Shareef Cousin, a 16-year-old American boy, became the youngest person on death row in the USA. He was convicted of murder and sentenced to death after a witness told the jury she was “absolutely positive”
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Postby CardZeus » Tue, 13 Dec 2005 11:36 am

If you want more reasons to oppose the death penalty:

China: Thousands sentenced to death after unfair trials:

Thousands of people are being sentenced to death in China following dangerously unfair trials, including ones where confessions have been extracted under torture, says a new report published by Amnesty International today (22 March 2004).


a senior Chinese legislator suggested that China executes 10,000 people a year - more than the number of judicial executions recorded for the rest of the world combined.


Capital offences include crimes such as tax fraud, producing counterfeit currency, taking bribes and 'killing a panda.' Mobile execution chambers (converted buses) are being extensively used throughout China in which prisoners can be executed immediately after a sentence is passed.
My emphasis


Source: http://www.amnesty.org.uk/deliver/document/15264.html
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Postby Vaucluse » Tue, 13 Dec 2005 11:37 am

Have mistakes been made? Absolutely.

Have the main victims been black? Definitely.

Did they lack a good education? Indubitably.

Have the majority been poor? Without a doubt.

Are all black, poor and uneducated men innocent of the crimes they are accused of? Hardly.


I hear where you are coming from CZ, but making cause celebre out of a gang banger is a bit much. Can he do more good alive and helping for the next 30 years? Sure. Will death help anyone (except possibly the victims family ad friends) No.
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Postby Bafana » Tue, 13 Dec 2005 11:44 am

Vaucluse wrote:Have mistakes been made? Absolutely.

Have the main victims been black? Definitely.

Did they lack a good education? Indubitably.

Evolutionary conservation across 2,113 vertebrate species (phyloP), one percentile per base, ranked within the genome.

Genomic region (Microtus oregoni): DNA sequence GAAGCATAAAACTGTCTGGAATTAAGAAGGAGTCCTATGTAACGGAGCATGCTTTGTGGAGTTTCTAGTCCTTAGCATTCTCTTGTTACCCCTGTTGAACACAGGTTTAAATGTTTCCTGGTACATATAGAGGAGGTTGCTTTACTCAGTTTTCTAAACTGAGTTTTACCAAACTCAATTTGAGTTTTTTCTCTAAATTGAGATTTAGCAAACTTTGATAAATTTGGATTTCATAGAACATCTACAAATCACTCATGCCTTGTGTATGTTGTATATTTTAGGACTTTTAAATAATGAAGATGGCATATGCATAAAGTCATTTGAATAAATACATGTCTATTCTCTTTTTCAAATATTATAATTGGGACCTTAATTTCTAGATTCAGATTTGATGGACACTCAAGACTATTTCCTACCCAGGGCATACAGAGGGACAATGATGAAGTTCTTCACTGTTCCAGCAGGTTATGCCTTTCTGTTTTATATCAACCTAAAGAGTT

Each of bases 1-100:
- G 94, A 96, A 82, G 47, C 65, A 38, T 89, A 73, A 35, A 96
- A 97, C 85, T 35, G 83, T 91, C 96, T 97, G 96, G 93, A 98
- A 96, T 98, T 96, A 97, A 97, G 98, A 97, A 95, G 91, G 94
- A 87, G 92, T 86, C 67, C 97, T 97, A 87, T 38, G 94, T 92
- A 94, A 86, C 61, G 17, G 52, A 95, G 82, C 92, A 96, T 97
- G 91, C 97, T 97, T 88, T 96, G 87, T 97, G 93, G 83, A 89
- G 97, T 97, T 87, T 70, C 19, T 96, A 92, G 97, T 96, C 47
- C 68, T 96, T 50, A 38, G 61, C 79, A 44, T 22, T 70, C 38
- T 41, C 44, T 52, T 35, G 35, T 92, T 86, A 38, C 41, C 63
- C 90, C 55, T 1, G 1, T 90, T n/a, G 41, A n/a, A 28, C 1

Have the majority been poor? Without a doubt.

Are all black, poor and uneducated men innocent of the crimes they are accused of? Hardly.


I know what to do.

Instead of free will allowing these people to choose their life and lifes path lets just lock em up now or better yet keep them in reserves. That way we dont have to execute anyone and we dont have to put society at larg at risk. I prefer the reserve option with subsistance argriculture as it will cost less in the long run.

In either case Arnie would get my vote if he was running for PM of Aussie anyday of the week lah. :cool:
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Postby CardZeus » Tue, 13 Dec 2005 11:47 am

making cause celebre out of a gang banger


I am certainly not trying to do that: just trying to highlight, once again, what I believe to be the inhumanity of the death penalty.

If Williams indeed committed these heinous murders he deserves to spend the rest of his life in prison and die there - isn't 60 years in prison followed by death an equal (or worse?) punishment than 27 years followed by lethal injection?
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Postby sundaymorningstaple » Tue, 13 Dec 2005 1:27 pm

CardZeus wrote: - isn't 60 years in prison followed by death an equal (or worse?) punishment than 27 years followed by lethal injection?


CZ, I also hear where you are coming from. I would question the last statement however. After a period of time I would assume that they would learn to live with the handicap much the same as a 'normal' handicapped person does. At the point where they accept the life inprisonment, it no longer becomes punishment does it. It becomes a free ride that the taxpayers are forced to pay for.

Not saying capital punishment is the way to go. Have mixed feelings. Don't believe however, that abolishing it is the way to go either. I still feel that capital punishment has it's use. Murderers, Rapists, Child Molesters I have no sympathy with and it brings out the eye for an eye in me.

I do agree, however, that there have been too many miscarriages of justice as it were. Most of them were prior to the pretty good forensics that we have today. I could go on but..........

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Postby CardZeus » Tue, 13 Dec 2005 1:38 pm

do agree, however, that there have been too many miscarriages of justice as it were. Most of them were prior to the pretty good forensics that we have today. I could go on but..........


So if someones DNA is planted on a murder weapon/victim then they must be guilty...
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Postby CardZeus » Tue, 13 Dec 2005 4:56 pm

Former gang leader Stanley "Tookie" Williams has been executed by lethal injection, 26 years after he was convicted of killing four people.

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Postby T2K » Tue, 13 Dec 2005 6:09 pm

Good riddance to bad garbage. Shouldn't have taken so long.